Johannesburg, South Africa – South African voters will go to the polls on Monday to elect local representatives, with the ruling African National Congress (ANC) facing its most severe test since the end of apartheid.
South Africa’s Constitutional Court in September ordered municipal elections to be held this year, rejecting a request by the Independent Electoral Commission (IEC) for a postponement, fearing the COVID-19 pandemic would make it difficult to organize free and fair elections.
“The ballot will be conducted in accordance with the court ruling, despite the challenges we face in holding this election,” CEI president Glen Mashinini told Al Jazeera.
The shortened eight-week campaign period has prompted political parties to scramble to convince a skeptical electorate to back them in an election that will decide who will be responsible for providing basic services such as water and electricity.
The ANC, which has won every general election since the end of the white minority regime in 1994 but is mired in corruption scandals and internal political struggles, has vowed to reform and renew its offer to the people.
“We know that some of our advisers have moved away. Others seem arrogant and indifferent to the challenges our people face. It ends with this election, ”South African President and ANC leader Cyril Ramaphosa told party candidates when signing a service pledge in mid-October.
The engagement aims to ensure that ruling party representatives focus on public service and to improve the ANC’s track record in local government.
“Having signed this commitment, it is your bond, your commitment. You have to take it wherever you go, ”said Ramaphosa.
The ANC currently heads 176 of South Africa‘s 213 councils, but it is expected to lose votes in many municipalities.
A report from the National Department of Co-operative Governance and Traditional Affairs (Cogta) showed that most municipalities in South Africa are facing financial problems and on the verge of collapse.
“You just have to go to any municipality currently run by the ANC and you will see it is a disaster,” the leader of the official opposition, the Democratic Alliance (DA) told Al Jazeera. , John Steenhuisen.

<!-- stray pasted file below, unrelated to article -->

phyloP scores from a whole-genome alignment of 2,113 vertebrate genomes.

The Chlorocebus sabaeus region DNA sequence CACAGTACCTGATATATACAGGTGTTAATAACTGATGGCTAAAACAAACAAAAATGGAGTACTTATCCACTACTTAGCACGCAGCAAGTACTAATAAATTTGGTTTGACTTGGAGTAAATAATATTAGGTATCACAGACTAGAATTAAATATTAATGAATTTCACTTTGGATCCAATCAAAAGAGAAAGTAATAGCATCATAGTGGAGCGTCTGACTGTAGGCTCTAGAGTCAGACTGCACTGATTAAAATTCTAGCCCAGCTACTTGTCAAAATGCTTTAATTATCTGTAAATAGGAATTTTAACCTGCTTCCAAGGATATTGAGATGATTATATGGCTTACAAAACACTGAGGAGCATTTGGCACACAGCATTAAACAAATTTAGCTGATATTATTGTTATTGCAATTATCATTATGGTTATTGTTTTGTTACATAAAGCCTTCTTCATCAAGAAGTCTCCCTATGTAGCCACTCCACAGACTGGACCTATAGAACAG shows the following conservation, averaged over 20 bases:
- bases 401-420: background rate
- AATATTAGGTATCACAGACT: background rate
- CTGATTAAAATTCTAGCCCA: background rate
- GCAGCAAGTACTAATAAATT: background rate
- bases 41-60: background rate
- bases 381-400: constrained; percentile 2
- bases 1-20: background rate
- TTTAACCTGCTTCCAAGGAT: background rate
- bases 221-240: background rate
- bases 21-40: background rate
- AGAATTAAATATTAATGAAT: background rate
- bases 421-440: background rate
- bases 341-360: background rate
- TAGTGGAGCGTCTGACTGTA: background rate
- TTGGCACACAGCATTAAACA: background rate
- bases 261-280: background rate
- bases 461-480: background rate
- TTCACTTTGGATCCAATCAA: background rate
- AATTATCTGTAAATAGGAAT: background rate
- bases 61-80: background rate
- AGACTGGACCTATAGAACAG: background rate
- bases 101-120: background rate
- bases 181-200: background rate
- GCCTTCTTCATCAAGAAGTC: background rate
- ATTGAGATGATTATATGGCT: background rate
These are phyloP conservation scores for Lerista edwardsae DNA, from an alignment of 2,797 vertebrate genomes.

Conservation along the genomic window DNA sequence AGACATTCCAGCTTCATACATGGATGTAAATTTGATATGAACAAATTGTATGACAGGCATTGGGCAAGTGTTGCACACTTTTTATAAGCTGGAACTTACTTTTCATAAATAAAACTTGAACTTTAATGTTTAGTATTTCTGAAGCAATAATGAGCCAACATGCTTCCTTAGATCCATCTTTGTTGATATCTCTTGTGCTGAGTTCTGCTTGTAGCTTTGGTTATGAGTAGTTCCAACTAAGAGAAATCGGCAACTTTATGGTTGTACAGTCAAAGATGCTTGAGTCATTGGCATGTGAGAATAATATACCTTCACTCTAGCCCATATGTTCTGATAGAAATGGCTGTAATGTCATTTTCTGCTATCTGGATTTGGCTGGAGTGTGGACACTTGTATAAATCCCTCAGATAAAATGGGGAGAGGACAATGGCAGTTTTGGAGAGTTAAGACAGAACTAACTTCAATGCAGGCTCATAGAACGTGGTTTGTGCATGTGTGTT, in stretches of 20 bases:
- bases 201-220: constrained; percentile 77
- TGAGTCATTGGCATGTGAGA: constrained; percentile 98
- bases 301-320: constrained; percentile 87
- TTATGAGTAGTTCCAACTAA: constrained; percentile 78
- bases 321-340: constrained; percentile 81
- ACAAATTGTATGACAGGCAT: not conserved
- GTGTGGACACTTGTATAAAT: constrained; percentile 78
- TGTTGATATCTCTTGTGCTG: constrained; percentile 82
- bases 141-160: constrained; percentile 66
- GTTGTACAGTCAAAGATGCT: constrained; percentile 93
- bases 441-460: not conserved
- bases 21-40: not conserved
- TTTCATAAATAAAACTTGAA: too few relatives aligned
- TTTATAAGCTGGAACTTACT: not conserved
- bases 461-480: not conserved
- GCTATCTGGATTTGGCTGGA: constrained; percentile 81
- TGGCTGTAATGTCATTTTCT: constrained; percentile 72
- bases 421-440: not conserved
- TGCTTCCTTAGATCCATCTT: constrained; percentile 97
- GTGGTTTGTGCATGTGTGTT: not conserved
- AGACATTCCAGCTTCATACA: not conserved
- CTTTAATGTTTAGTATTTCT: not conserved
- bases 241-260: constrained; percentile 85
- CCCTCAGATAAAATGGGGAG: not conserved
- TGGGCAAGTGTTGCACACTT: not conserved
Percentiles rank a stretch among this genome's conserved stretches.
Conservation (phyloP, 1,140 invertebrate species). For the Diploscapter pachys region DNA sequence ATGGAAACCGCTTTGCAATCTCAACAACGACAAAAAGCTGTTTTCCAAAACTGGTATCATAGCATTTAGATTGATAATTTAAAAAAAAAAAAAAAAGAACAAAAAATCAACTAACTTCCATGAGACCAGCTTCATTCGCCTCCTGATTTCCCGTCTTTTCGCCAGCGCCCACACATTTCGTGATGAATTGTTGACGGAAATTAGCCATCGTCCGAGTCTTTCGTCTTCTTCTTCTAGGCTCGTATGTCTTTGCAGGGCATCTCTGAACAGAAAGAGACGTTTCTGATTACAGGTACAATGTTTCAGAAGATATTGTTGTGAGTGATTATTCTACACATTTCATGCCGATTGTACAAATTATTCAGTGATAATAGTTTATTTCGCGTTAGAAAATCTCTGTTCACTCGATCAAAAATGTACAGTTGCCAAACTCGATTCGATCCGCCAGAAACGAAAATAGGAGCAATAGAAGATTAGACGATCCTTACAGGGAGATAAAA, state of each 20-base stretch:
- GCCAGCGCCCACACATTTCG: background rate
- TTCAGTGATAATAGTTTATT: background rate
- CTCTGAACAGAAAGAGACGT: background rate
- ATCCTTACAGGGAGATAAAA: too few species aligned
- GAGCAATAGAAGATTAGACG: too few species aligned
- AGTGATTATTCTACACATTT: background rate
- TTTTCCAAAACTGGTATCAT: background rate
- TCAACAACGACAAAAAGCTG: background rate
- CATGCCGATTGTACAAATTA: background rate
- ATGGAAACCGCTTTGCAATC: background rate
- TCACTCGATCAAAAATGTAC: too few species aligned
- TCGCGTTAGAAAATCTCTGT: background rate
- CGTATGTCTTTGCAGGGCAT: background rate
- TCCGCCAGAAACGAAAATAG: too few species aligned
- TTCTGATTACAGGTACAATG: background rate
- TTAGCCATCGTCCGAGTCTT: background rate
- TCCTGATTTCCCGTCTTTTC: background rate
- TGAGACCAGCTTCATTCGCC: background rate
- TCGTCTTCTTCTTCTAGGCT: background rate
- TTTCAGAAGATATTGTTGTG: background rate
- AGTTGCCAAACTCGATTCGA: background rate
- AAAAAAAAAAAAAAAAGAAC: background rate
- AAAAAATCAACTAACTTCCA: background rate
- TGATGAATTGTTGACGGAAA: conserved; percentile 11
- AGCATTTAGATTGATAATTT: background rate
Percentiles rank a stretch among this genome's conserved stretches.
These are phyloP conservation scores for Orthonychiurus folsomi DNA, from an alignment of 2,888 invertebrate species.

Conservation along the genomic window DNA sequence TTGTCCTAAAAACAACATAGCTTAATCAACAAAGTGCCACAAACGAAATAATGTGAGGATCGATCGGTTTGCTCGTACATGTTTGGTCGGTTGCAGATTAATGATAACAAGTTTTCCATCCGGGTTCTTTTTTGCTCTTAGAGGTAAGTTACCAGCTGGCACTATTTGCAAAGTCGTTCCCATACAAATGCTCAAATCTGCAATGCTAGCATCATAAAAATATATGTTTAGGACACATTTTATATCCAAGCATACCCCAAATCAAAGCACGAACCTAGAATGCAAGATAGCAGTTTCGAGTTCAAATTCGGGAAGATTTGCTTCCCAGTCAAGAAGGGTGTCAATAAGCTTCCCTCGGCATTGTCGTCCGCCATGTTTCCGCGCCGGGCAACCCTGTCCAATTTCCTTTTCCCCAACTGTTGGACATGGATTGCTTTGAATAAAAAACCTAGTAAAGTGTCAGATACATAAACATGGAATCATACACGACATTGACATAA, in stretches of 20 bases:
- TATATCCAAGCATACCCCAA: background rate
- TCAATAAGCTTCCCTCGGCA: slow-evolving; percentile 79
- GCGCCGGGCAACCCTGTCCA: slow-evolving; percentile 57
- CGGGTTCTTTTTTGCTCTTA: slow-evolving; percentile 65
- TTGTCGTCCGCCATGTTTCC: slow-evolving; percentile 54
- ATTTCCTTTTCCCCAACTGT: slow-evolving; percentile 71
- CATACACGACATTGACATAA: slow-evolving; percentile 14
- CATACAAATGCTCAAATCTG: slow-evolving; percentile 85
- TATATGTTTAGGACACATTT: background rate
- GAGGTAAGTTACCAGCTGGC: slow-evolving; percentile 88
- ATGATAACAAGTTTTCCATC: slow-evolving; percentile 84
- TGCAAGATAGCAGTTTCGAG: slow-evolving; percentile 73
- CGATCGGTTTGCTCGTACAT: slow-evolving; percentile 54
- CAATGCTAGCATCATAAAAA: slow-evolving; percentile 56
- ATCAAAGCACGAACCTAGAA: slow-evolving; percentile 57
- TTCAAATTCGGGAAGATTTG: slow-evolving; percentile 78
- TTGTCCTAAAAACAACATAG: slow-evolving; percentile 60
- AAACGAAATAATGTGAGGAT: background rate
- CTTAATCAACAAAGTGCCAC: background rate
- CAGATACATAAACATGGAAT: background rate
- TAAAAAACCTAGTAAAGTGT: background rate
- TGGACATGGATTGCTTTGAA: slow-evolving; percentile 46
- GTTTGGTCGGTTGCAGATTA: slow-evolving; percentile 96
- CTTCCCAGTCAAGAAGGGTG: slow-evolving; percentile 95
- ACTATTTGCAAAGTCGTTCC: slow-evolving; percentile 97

“You will see people living in extreme poverty with no services, sewage flowing in the streets and electricity which is spotty at best. “
The DA currently manages 24 municipalities, including large centers like Cape Town, Tshwane – home to the capital, Pretoria – and Nelson Mandela Bay, which includes Port Elizabeth.
He hopes to increase his footprint as smaller parties battle for votes as well, leading analysts to speculate that coalition or even minority governments could come in after the poll.
However, despite being a municipal election, issues unrelated to local governance, such as reluctance to COVID-19 vaccination and xenophobia, were also used as campaign tools. .
Several parties from all political backgrounds have pledged to either prevent COVID-19 vaccination warrants or deport undocumented immigrants.
“False messages and half-truths are starting to take hold in some corners of the countryside,” Ebrahim Fakir, policy analyst at the Auwal Socio-Economic Research Institute (ASRI), told Al Jazeera.
“Where incorrect information is used to stir up emotion and get people to vote based on fears involving national issues that cannot be changed in a local election.”
Religion was also widely used in majority party campaigns, an unusual move in South African elections, with ideologically divergent parties promising a return to traditional values and even a reintroduction of religious education in schools – another competence of the non-local government.
“The South African community is in fact a deeply religious community. However, we haven’t seen this religiosity or religious conservatism actually translate into the partisan politics that we are starting to see now, ”Professor Farid Esack, an expert in religious studies at the University of Johannesburg, told Al Jazeera.
Yet the economic stakes remain the most important for many voters in this election, especially among more than half of the population who live in poverty.
“I don’t have a place to sleep. But here in Johannesburg, I realize that life is different now because of COVID-19 and politics. They promised us a lot of things – we have to vote but empty promises. They never give us anything, never, ”Johannesburg resident Zolani Maine told Al Jazeera.
And even those lucky enough to have a job in a country where the unemployment rate has exceeded 34% are feeling the effects. Last year, the economy affected by the pandemic collapsed 6.4% and this year it is only expected to rebound by 5%.
“The situation is getting worse every year,” Minenhle Mhlanga, owner of an electronics store in downtown Johannesburg, told Al Jazeera.
“It’s like nothing is easy. Business is slow – customers come and go but people don’t work and no one has money these days.
Despite growing desperation and discontent, analysts are concerned about low voter turnout.
“It is essential for economic growth to have basic services provided by local government, but many communities have evolved,” said economist Sanisha Packirisamy.
“Whenever possible, people get out of the network and stop relying on services. Communities and businesses are doing the job because municipalities have failed.